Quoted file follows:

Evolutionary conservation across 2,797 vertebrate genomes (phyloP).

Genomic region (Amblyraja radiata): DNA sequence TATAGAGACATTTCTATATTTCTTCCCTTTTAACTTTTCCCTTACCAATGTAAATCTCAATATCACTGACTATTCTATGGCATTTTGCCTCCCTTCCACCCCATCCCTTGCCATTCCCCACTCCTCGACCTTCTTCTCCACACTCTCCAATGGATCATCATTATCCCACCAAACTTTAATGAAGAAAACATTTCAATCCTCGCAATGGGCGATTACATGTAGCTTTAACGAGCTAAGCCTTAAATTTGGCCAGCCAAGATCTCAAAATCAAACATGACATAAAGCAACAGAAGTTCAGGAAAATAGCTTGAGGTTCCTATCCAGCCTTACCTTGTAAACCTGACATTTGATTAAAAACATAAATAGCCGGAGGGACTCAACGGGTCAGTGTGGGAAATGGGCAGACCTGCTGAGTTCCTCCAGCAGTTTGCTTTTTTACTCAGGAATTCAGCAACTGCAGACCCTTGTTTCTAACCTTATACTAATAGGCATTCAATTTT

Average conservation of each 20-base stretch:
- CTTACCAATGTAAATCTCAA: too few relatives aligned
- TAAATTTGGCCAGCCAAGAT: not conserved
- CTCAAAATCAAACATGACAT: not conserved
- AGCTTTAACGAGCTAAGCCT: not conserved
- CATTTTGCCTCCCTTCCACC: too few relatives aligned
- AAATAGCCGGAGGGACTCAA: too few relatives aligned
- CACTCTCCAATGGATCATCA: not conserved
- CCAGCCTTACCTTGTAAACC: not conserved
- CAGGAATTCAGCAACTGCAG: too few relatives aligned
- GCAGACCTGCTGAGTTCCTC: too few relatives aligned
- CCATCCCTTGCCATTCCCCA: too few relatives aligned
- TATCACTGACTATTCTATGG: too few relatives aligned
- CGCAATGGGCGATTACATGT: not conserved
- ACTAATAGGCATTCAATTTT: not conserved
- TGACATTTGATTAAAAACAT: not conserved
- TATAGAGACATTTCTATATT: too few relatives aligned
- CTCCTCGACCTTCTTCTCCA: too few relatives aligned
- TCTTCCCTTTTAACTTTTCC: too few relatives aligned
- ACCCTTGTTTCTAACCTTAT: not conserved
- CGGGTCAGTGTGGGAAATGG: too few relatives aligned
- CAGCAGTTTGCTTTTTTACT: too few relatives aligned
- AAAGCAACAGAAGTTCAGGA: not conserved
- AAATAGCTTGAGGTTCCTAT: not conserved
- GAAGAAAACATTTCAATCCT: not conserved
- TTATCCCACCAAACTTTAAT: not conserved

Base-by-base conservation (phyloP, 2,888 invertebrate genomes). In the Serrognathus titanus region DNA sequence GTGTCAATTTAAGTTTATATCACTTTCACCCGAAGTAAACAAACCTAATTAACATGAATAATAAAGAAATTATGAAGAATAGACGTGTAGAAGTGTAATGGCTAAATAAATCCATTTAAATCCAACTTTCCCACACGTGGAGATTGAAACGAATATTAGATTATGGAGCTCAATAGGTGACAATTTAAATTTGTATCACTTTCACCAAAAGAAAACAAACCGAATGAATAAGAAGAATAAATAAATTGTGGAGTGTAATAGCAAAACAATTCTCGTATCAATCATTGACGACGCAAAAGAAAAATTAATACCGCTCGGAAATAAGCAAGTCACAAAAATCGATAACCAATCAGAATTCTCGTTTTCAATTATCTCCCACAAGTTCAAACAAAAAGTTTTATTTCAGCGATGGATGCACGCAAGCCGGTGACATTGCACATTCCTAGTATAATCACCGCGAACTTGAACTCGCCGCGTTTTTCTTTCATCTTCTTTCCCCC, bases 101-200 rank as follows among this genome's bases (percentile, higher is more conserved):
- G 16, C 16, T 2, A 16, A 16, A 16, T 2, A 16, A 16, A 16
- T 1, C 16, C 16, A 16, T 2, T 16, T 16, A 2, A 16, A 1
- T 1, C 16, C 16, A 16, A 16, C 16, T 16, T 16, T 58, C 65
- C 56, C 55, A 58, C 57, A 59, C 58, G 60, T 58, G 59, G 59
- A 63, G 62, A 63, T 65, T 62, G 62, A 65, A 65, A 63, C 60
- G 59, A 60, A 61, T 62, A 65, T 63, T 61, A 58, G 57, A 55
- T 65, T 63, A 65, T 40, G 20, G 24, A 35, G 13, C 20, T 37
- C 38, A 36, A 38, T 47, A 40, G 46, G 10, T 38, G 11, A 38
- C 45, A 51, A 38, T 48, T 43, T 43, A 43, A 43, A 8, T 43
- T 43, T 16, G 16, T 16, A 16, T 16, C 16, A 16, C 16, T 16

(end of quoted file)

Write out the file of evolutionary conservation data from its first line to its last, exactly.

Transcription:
Evolutionary conservation across 2,797 vertebrate genomes (phyloP).

Genomic region (Amblyraja radiata): DNA sequence TATAGAGACATTTCTATATTTCTTCCCTTTTAACTTTTCCCTTACCAATGTAAATCTCAATATCACTGACTATTCTATGGCATTTTGCCTCCCTTCCACCCCATCCCTTGCCATTCCCCACTCCTCGACCTTCTTCTCCACACTCTCCAATGGATCATCATTATCCCACCAAACTTTAATGAAGAAAACATTTCAATCCTCGCAATGGGCGATTACATGTAGCTTTAACGAGCTAAGCCTTAAATTTGGCCAGCCAAGATCTCAAAATCAAACATGACATAAAGCAACAGAAGTTCAGGAAAATAGCTTGAGGTTCCTATCCAGCCTTACCTTGTAAACCTGACATTTGATTAAAAACATAAATAGCCGGAGGGACTCAACGGGTCAGTGTGGGAAATGGGCAGACCTGCTGAGTTCCTCCAGCAGTTTGCTTTTTTACTCAGGAATTCAGCAACTGCAGACCCTTGTTTCTAACCTTATACTAATAGGCATTCAATTTT

Average conservation of each 20-base stretch:
- CTTACCAATGTAAATCTCAA: too few relatives aligned
- TAAATTTGGCCAGCCAAGAT: not conserved
- CTCAAAATCAAACATGACAT: not conserved
- AGCTTTAACGAGCTAAGCCT: not conserved
- CATTTTGCCTCCCTTCCACC: too few relatives aligned
- AAATAGCCGGAGGGACTCAA: too few relatives aligned
- CACTCTCCAATGGATCATCA: not conserved
- CCAGCCTTACCTTGTAAACC: not conserved
- CAGGAATTCAGCAACTGCAG: too few relatives aligned
- GCAGACCTGCTGAGTTCCTC: too few relatives aligned
- CCATCCCTTGCCATTCCCCA: too few relatives aligned
- TATCACTGACTATTCTATGG: too few relatives aligned
- CGCAATGGGCGATTACATGT: not conserved
- ACTAATAGGCATTCAATTTT: not conserved
- TGACATTTGATTAAAAACAT: not conserved
- TATAGAGACATTTCTATATT: too few relatives aligned
- CTCCTCGACCTTCTTCTCCA: too few relatives aligned
- TCTTCCCTTTTAACTTTTCC: too few relatives aligned
- ACCCTTGTTTCTAACCTTAT: not conserved
- CGGGTCAGTGTGGGAAATGG: too few relatives aligned
- CAGCAGTTTGCTTTTTTACT: too few relatives aligned
- AAAGCAACAGAAGTTCAGGA: not conserved
- AAATAGCTTGAGGTTCCTAT: not conserved
- GAAGAAAACATTTCAATCCT: not conserved
- TTATCCCACCAAACTTTAAT: not conserved

Base-by-base conservation (phyloP, 2,888 invertebrate genomes). In the Serrognathus titanus region DNA sequence GTGTCAATTTAAGTTTATATCACTTTCACCCGAAGTAAACAAACCTAATTAACATGAATAATAAAGAAATTATGAAGAATAGACGTGTAGAAGTGTAATGGCTAAATAAATCCATTTAAATCCAACTTTCCCACACGTGGAGATTGAAACGAATATTAGATTATGGAGCTCAATAGGTGACAATTTAAATTTGTATCACTTTCACCAAAAGAAAACAAACCGAATGAATAAGAAGAATAAATAAATTGTGGAGTGTAATAGCAAAACAATTCTCGTATCAATCATTGACGACGCAAAAGAAAAATTAATACCGCTCGGAAATAAGCAAGTCACAAAAATCGATAACCAATCAGAATTCTCGTTTTCAATTATCTCCCACAAGTTCAAACAAAAAGTTTTATTTCAGCGATGGATGCACGCAAGCCGGTGACATTGCACATTCCTAGTATAATCACCGCGAACTTGAACTCGCCGCGTTTTTCTTTCATCTTCTTTCCCCC, bases 101-200 rank as follows among this genome's bases (percentile, higher is more conserved):
- G 16, C 16, T 2, A 16, A 16, A 16, T 2, A 16, A 16, A 16
- T 1, C 16, C 16, A 16, T 2, T 16, T 16, A 2, A 16, A 1
- T 1, C 16, C 16, A 16, A 16, C 16, T 16, T 16, T 58, C 65
- C 56, C 55, A 58, C 57, A 59, C 58, G 60, T 58, G 59, G 59
- A 63, G 62, A 63, T 65, T 62, G 62, A 65, A 65, A 63, C 60
- G 59, A 60, A 61, T 62, A 65, T 63, T 61, A 58, G 57, A 55
- T 65, T 63, A 65, T 40, G 20, G 24, A 35, G 13, C 20, T 37
- C 38, A 36, A 38, T 47, A 40, G 46, G 10, T 38, G 11, A 38
- C 45, A 51, A 38, T 48, T 43, T 43, A 43, A 43, A 8, T 43
- T 43, T 16, G 16, T 16, A 16, T 16, C 16, A 16, C 16, T 16